"Far more frequent, however, were pseudo-relationships, the mutant children of meaningless sex and loving partnerships. Two students consistently hook up with one another – and typically, only each other – for weeks, months, even years," Fessler wrote.
"Yet per unspoken social code, neither party is permitted emotional involvement, commitment, or vulnerability. To call them exclusive would be 'clingy,' or even 'crazy.'"
These pseudo-relationships would typically follow the same cycle, she notes. She'd meet a guy she was interested in, they'd start texting, meet up in their dorms late at night to discuss their mutual interests and hobbies and families, and have sex. This would happen off and on over the course of a few months with the same guy, then the relationship of sorts would just fizzle and die. Wash, rinse repeat with the next. Fessler wrote that she experienced this with at least five men by her senior year.
She felt used and desperate for emotional intimacy. At the same time, she felt bad for being unable to reconcile the fact that she couldn't achieve the carefree, empowering feeling that her feminists beliefs told her was possible.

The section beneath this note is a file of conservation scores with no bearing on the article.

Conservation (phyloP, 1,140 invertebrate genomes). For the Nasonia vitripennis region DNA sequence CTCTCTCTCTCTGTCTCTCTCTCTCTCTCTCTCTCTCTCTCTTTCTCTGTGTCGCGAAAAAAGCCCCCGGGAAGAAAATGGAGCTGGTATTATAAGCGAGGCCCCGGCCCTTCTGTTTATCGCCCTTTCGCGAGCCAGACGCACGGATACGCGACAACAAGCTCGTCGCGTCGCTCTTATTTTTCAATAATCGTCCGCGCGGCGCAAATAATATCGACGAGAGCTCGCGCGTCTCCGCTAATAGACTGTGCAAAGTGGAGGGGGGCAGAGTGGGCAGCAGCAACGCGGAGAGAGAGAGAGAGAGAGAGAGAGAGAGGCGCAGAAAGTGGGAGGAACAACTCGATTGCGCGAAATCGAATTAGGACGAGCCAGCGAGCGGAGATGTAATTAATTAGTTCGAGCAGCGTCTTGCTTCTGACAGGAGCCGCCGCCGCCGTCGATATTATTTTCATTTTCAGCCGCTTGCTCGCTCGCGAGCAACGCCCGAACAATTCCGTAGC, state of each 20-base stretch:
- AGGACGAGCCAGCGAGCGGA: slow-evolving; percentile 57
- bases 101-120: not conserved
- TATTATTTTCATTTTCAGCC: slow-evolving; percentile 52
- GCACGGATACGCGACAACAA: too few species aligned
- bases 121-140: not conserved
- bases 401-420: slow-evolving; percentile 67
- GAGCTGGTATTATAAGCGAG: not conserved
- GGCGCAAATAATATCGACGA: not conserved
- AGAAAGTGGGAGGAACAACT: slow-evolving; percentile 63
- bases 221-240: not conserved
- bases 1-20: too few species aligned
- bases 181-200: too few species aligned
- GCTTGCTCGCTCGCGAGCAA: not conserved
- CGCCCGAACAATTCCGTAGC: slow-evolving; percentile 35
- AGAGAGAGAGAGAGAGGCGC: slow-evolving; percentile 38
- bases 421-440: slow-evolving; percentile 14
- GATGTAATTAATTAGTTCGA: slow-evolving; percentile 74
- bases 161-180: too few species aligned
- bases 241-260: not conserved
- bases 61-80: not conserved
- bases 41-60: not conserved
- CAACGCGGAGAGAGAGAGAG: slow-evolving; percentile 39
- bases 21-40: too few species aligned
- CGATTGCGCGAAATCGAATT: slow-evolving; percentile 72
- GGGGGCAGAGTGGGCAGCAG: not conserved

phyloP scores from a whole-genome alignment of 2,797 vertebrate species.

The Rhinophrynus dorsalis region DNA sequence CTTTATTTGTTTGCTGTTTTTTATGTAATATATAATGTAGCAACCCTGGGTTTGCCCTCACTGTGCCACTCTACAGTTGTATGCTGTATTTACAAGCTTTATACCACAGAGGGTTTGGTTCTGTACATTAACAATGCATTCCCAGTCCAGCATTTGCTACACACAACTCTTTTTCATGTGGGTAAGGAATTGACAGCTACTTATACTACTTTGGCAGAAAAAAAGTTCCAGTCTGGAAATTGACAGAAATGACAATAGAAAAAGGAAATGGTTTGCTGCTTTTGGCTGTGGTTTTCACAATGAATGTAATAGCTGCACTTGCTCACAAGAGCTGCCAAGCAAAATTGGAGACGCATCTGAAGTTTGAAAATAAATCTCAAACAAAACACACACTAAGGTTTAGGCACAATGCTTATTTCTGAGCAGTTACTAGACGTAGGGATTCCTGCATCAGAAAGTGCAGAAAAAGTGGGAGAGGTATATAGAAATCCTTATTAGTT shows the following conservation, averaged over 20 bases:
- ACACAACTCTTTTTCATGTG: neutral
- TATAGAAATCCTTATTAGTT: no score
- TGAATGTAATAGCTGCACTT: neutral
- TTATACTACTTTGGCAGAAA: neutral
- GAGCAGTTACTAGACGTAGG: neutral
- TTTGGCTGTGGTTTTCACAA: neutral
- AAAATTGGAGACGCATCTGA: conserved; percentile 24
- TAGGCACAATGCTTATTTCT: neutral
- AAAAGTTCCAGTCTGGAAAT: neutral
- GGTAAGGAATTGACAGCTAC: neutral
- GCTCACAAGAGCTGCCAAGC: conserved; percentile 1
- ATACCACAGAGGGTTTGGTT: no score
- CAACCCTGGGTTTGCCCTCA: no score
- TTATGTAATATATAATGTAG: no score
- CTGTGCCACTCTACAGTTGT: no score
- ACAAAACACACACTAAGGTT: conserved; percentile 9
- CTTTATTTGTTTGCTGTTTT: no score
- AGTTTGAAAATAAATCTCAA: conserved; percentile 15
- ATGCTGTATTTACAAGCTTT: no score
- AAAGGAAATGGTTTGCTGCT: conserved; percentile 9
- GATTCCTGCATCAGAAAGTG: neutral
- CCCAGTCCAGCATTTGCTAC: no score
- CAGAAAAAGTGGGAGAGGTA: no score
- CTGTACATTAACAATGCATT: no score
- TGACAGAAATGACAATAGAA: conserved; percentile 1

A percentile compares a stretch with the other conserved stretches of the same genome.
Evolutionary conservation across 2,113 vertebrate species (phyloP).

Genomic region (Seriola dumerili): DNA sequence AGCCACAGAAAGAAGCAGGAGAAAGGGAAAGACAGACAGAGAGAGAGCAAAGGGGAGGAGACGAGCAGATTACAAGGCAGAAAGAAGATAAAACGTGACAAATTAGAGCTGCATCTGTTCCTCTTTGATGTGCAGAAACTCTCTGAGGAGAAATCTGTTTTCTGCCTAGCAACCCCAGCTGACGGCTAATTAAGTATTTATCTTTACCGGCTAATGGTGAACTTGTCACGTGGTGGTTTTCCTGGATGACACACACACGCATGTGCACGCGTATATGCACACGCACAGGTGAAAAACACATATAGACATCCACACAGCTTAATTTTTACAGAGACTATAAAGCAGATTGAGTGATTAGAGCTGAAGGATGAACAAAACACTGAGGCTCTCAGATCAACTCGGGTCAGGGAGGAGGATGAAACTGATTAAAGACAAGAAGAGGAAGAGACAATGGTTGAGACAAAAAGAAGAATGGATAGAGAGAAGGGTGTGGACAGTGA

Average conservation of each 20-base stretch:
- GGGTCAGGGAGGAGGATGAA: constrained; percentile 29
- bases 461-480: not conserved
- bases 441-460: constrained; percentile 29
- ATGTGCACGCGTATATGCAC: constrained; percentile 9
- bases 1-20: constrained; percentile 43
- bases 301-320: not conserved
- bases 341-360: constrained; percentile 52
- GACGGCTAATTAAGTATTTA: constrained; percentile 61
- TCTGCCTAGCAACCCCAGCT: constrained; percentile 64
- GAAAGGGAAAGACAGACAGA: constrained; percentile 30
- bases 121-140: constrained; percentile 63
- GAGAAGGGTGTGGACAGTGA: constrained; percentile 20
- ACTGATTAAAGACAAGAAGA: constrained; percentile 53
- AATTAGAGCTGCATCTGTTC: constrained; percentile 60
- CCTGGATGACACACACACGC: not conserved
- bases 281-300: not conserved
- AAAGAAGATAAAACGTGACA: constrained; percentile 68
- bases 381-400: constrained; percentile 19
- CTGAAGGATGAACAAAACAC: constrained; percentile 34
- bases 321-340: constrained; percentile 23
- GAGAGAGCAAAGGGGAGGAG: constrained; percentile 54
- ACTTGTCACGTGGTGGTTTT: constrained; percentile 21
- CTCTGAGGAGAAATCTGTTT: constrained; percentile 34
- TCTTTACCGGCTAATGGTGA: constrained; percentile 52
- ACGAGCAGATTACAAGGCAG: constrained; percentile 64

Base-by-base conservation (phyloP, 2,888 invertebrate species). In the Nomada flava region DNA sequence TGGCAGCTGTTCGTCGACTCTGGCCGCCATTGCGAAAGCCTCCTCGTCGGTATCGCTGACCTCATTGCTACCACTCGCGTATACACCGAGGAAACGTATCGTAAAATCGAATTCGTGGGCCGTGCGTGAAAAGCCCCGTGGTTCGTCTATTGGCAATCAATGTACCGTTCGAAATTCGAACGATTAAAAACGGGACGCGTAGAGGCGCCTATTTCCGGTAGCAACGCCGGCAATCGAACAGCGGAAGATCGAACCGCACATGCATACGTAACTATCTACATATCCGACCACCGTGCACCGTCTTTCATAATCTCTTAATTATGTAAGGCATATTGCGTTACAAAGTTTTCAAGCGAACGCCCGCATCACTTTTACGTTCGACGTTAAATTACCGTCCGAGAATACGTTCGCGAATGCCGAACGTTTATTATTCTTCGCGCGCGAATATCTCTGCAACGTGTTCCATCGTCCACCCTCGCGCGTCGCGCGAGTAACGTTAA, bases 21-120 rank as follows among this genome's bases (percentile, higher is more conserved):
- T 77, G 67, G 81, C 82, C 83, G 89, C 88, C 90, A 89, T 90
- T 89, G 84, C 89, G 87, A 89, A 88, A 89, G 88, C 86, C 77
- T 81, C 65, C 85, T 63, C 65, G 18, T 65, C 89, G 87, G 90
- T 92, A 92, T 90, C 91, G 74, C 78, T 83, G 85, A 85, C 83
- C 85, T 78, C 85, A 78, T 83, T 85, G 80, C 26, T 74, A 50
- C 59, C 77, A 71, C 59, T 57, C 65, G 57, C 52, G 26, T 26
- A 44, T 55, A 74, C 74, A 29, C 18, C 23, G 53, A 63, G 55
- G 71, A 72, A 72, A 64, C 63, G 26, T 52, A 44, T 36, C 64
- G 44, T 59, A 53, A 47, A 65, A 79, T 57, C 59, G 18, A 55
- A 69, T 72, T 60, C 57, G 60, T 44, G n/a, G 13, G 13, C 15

Fessler decided to devote her senior thesis to this phenomenon that was taking its toll on herself and so many of her friends, who for all other intents and purposes were successful, involved, well-rounded students.
Fessler interviewed 75 male and female students and conducted more than 300 online surveys. She found that 100 percent of female interviewees and three-quarters of female survey respondents stated a clear preference for committed relationships. Only 8 percent of about 25 female respondents, who said they were in pseudo-relationships, reported being "happy" with their situation.